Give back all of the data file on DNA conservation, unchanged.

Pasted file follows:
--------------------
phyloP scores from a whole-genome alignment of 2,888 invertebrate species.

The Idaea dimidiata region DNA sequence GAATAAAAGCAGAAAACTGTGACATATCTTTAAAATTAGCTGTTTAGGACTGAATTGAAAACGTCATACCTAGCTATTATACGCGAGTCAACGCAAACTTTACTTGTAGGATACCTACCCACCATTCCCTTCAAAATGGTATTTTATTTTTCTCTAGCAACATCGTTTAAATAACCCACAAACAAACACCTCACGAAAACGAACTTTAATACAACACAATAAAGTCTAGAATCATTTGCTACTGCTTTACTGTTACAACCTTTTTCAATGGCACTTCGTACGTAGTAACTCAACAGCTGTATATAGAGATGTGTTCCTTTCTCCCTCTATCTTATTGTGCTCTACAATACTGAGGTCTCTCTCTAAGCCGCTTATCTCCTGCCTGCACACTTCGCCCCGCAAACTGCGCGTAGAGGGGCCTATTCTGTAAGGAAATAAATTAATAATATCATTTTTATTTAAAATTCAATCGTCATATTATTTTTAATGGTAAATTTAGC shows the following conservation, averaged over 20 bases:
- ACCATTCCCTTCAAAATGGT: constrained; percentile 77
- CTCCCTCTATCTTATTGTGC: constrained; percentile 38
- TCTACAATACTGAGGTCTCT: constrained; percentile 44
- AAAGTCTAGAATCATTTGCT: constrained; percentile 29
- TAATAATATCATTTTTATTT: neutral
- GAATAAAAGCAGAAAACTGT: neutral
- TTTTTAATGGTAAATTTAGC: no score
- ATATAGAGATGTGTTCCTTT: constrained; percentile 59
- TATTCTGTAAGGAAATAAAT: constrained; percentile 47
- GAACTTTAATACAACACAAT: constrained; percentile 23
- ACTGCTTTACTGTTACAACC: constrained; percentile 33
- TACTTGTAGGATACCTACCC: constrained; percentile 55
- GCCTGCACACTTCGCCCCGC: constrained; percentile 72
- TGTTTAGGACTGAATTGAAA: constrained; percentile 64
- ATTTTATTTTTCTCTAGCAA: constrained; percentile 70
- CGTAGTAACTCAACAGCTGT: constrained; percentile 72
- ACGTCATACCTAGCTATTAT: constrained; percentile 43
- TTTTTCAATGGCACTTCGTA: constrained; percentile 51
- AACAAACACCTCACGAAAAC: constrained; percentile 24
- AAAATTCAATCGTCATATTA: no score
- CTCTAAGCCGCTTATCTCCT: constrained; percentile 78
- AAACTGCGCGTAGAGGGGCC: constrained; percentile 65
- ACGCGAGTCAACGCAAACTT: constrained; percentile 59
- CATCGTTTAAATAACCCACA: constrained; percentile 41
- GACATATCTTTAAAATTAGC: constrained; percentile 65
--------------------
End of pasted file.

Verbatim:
phyloP scores from a whole-genome alignment of 2,888 invertebrate species.

The Idaea dimidiata region DNA sequence GAATAAAAGCAGAAAACTGTGACATATCTTTAAAATTAGCTGTTTAGGACTGAATTGAAAACGTCATACCTAGCTATTATACGCGAGTCAACGCAAACTTTACTTGTAGGATACCTACCCACCATTCCCTTCAAAATGGTATTTTATTTTTCTCTAGCAACATCGTTTAAATAACCCACAAACAAACACCTCACGAAAACGAACTTTAATACAACACAATAAAGTCTAGAATCATTTGCTACTGCTTTACTGTTACAACCTTTTTCAATGGCACTTCGTACGTAGTAACTCAACAGCTGTATATAGAGATGTGTTCCTTTCTCCCTCTATCTTATTGTGCTCTACAATACTGAGGTCTCTCTCTAAGCCGCTTATCTCCTGCCTGCACACTTCGCCCCGCAAACTGCGCGTAGAGGGGCCTATTCTGTAAGGAAATAAATTAATAATATCATTTTTATTTAAAATTCAATCGTCATATTATTTTTAATGGTAAATTTAGC shows the following conservation, averaged over 20 bases:
- ACCATTCCCTTCAAAATGGT: constrained; percentile 77
- CTCCCTCTATCTTATTGTGC: constrained; percentile 38
- TCTACAATACTGAGGTCTCT: constrained; percentile 44
- AAAGTCTAGAATCATTTGCT: constrained; percentile 29
- TAATAATATCATTTTTATTT: neutral
- GAATAAAAGCAGAAAACTGT: neutral
- TTTTTAATGGTAAATTTAGC: no score
- ATATAGAGATGTGTTCCTTT: constrained; percentile 59
- TATTCTGTAAGGAAATAAAT: constrained; percentile 47
- GAACTTTAATACAACACAAT: constrained; percentile 23
- ACTGCTTTACTGTTACAACC: constrained; percentile 33
- TACTTGTAGGATACCTACCC: constrained; percentile 55
- GCCTGCACACTTCGCCCCGC: constrained; percentile 72
- TGTTTAGGACTGAATTGAAA: constrained; percentile 64
- ATTTTATTTTTCTCTAGCAA: constrained; percentile 70
- CGTAGTAACTCAACAGCTGT: constrained; percentile 72
- ACGTCATACCTAGCTATTAT: constrained; percentile 43
- TTTTTCAATGGCACTTCGTA: constrained; percentile 51
- AACAAACACCTCACGAAAAC: constrained; percentile 24
- AAAATTCAATCGTCATATTA: no score
- CTCTAAGCCGCTTATCTCCT: constrained; percentile 78
- AAACTGCGCGTAGAGGGGCC: constrained; percentile 65
- ACGCGAGTCAACGCAAACTT: constrained; percentile 59
- CATCGTTTAAATAACCCACA: constrained; percentile 41
- GACATATCTTTAAAATTAGC: constrained; percentile 65